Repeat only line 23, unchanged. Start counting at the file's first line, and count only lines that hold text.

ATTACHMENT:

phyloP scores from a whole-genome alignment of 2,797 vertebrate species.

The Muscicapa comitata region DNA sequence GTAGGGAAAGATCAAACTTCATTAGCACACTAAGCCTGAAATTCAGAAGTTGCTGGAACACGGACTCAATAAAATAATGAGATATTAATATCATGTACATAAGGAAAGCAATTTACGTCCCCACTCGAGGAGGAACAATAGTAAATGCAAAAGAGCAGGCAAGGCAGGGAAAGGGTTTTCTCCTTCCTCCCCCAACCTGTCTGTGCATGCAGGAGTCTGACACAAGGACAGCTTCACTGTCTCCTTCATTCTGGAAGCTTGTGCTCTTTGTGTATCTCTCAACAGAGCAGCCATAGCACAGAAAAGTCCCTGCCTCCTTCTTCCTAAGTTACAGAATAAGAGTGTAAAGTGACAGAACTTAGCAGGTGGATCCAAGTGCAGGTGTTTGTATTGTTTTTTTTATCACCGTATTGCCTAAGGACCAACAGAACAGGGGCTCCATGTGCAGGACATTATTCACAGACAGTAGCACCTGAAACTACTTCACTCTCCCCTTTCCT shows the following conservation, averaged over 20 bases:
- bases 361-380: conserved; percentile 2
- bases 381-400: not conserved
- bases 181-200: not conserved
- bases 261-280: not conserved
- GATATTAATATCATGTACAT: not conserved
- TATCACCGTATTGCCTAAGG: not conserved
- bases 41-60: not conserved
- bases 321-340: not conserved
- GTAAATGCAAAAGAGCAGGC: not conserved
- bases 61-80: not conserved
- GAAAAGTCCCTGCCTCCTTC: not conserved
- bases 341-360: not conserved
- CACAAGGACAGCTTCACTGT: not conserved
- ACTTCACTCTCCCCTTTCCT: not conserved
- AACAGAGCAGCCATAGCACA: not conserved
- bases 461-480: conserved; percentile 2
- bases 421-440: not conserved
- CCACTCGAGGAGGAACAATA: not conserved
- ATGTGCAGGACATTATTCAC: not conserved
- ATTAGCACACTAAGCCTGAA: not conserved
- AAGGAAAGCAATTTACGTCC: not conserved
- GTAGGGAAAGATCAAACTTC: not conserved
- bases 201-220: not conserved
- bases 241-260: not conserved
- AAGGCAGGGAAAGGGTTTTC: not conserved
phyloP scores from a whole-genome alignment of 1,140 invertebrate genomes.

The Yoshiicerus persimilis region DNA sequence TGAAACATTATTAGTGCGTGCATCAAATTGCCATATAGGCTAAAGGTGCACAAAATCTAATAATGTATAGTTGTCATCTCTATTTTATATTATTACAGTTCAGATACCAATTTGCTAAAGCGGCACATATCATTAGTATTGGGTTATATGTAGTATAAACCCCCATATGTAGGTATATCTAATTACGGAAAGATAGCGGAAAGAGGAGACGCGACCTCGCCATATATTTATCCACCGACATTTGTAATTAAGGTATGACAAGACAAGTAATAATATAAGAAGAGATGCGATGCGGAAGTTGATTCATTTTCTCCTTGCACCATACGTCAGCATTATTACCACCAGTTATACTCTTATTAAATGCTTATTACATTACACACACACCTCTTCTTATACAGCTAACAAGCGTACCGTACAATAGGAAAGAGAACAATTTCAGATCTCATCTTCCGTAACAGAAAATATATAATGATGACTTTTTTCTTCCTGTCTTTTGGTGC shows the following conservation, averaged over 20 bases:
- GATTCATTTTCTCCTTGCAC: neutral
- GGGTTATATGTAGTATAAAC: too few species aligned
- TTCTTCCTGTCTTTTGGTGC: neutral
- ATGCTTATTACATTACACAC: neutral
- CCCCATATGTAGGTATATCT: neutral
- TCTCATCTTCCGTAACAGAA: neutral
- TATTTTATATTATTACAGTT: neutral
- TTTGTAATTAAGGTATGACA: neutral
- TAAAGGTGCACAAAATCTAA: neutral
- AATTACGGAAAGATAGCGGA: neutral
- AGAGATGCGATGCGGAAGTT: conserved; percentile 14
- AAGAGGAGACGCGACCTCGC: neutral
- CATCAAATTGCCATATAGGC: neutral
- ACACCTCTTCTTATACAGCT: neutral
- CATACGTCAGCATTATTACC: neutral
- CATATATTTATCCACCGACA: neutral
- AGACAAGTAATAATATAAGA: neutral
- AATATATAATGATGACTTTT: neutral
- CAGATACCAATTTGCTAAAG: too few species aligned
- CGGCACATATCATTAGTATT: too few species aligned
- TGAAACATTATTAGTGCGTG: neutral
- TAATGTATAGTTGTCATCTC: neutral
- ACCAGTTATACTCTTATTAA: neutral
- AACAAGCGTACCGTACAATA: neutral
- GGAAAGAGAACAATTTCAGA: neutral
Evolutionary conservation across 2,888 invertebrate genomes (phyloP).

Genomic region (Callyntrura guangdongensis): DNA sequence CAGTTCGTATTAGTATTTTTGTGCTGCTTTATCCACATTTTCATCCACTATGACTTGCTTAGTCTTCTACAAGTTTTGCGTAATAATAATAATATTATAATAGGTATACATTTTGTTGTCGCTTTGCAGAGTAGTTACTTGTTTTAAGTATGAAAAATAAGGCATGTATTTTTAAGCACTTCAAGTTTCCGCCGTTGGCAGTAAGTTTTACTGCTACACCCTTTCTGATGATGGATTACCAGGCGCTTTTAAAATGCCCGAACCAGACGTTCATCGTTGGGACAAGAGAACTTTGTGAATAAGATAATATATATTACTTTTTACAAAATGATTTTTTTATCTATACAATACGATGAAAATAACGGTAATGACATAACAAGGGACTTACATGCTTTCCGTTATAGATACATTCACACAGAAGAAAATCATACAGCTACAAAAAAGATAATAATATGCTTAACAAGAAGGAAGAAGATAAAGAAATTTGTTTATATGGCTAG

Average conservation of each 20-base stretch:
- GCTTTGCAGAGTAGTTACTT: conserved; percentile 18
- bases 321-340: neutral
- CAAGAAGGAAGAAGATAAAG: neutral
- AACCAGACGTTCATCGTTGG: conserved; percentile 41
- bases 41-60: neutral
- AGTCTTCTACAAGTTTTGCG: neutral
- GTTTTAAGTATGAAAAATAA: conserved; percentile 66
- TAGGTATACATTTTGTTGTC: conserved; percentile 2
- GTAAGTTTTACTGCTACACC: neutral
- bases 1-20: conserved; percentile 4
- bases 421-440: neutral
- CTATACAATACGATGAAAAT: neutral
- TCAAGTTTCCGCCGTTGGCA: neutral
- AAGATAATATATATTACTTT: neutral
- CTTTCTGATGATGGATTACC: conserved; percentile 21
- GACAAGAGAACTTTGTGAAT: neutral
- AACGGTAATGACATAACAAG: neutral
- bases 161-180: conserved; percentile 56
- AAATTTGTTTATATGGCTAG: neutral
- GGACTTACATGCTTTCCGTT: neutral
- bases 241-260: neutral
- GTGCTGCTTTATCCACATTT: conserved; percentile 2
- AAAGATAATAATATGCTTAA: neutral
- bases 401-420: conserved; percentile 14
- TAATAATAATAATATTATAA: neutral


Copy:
- AAGGAAAGCAATTTACGTCC: not conserved